The first breeding bitterns was an obvious triumph – the reedbed planned and hand-planted in 2007 with them as the primary target – as was a successful pair of pintails on the Welsh side of the wet grassland, a first record anywhere in Wales for over two decades. However, the focus is on the waders, so imagine how the team felt when we learnt Burton Mere Wetlands had the highest density of breeding waders of any wet grassland on RSPB reserves last year!

A record high 54 pairs of redshanks nested, 63 pairs of avocets – both with exceptionally good fledging success – and although lapwing numbers were down on their best years, they recovered well with second broods after most of the first succumbing to May’s unseasonal weather. That’s nearly 200 pairs of waders supported at Burton Mere Wetlands, which is exactly what threatened species need to sustain their numbers until longer-term land use and policy changes in the wider countryside allow more of them to nest in their natural habitats away from nature reserves.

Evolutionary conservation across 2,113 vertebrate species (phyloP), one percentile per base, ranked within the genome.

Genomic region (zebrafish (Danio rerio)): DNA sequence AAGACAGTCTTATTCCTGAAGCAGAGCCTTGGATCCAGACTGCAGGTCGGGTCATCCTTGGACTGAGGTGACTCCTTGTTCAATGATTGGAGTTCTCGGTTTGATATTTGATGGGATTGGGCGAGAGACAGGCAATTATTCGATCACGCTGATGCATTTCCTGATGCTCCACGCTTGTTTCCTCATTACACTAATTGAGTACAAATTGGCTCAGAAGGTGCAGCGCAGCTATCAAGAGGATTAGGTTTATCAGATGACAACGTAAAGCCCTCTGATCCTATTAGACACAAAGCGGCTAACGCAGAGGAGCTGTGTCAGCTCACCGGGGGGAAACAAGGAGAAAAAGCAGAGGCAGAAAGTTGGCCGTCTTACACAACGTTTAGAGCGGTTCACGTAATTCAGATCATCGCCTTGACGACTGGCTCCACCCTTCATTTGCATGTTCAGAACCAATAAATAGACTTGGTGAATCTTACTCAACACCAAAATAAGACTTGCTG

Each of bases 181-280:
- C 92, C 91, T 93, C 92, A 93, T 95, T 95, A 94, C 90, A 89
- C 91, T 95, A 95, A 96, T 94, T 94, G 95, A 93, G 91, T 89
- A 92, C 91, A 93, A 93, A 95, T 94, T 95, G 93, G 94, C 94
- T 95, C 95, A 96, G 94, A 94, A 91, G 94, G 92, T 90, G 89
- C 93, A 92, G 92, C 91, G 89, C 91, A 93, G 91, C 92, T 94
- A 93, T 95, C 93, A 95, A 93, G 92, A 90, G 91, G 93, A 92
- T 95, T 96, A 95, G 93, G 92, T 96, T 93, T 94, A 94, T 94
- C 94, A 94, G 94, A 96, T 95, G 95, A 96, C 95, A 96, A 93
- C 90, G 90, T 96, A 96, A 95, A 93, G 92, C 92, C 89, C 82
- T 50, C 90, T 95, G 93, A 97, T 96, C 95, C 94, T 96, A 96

Recent drone image showing Burton Mere Wetlands' mosaic of wetland habitats (RSPB Dee Estuary)

The recently-published Birds of Conservation Concern 5 reports that an alarming 70 out of 245 UK bird species are classified on the red list, reflecting their rapid declines and shrinking or fragmented distribution in this country. This includes lapwings, demonstrating the clear need for us to work so hard to help them sustain their local population in the hope that in years to come they can recolonise traditional breeding sites in the surrounding countryside.